A second great feature is the goal setting function. You can set financial goals, such as: I want to keep groceries under €200 this month, or reduce my eating out percentage from 25% to 15% of my income. It helps. Goal setting, especially when done with a third party, increases the likelihood of you actually meeting that goal (Mento et al, 1987). After having read many meta-analyses (research looking into research done on a subject) on the topic of goal setting, I have to mention one detail: goal setting only works if the goals are realistic (Locke et al, 1981; Ordóñez et al, 2009). Otherwise, if you “overprescribe” your goal, you are even less likely to make it when having not set the goal at all and you’ll just feel terrible over it. This is a vicious cycle of demotivation.
Overall, mental accounting is a great way of splitting your income and making sure you can eat, pay rent and make it to the next month at least. However, it is best if the mental accounting is done with an app, that allows you full transparency and is able to make recommendations on the basis of the information you give it. Some of these recommendations might be to take money out of one jar to put it into a jar where your resources are quickly running out. Other recommendations might be to decrease certain categorical spending (shopping….), increase savings or start repaying debt.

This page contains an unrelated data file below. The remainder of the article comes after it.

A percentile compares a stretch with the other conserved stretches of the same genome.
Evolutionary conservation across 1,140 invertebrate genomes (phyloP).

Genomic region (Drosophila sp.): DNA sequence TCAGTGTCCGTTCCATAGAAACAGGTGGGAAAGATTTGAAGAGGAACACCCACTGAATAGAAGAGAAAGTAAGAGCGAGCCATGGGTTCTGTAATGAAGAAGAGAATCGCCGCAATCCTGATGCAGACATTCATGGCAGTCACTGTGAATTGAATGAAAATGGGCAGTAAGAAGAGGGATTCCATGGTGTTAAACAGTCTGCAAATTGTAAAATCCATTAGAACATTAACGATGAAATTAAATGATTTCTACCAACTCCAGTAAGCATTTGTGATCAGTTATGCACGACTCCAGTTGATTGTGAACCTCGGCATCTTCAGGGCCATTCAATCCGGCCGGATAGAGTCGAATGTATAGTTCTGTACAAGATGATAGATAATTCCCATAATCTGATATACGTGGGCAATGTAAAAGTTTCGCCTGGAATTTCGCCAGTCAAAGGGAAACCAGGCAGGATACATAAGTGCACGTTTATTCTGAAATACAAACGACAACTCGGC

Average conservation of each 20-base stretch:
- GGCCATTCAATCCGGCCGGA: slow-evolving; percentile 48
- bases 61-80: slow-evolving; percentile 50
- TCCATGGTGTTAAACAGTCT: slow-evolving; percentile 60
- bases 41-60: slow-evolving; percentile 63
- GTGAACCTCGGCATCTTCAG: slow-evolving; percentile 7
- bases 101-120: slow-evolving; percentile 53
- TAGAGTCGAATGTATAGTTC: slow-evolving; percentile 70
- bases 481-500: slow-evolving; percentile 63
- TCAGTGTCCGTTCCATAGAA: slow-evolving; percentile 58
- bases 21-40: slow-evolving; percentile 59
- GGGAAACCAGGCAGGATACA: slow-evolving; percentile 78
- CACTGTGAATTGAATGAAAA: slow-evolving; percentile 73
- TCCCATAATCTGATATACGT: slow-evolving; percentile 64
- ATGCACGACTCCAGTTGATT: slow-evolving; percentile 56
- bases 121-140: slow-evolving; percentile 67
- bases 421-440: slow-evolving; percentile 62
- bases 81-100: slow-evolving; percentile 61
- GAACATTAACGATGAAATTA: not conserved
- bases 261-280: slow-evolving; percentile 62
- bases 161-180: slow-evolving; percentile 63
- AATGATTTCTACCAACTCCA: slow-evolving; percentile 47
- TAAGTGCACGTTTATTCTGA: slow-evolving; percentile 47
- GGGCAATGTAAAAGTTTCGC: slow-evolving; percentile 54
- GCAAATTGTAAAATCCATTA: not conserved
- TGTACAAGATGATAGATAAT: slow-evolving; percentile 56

For whatever you decide to use mental accounting, make sure you do it right!
References Locke, E. A., Shaw, K. N., Saari, L. M., & Latham, G. P. (1981). Goal setting and task performance: 1969–1980. Psychological bulletin, 90(1), 125.
Mento, A. J., Steel, R. P., & Karren, R. J. (1987). A meta-analytic study of the effects of goal setting on task performance: 1966–1984. Organizational behavior and human decision processes, 39(1), 52-83.
Ordóñez, L. D., Schweitzer, M. E., Galinsky, A. D., & Bazerman, M. H. (2009). Goals gone wild: The systematic side effects of overprescribing goal setting. Academy of Management Perspectives, 23(1), 6-16.
Thaler, R. H. (1990). Anomalies: Saving, fungibility, and mental accounts. Journal of economic perspectives, 4(1), 193-205.
Thaler, R. H. (1999). Mental accounting matters. Journal of Behavioral decision making, 12(3), 183-206.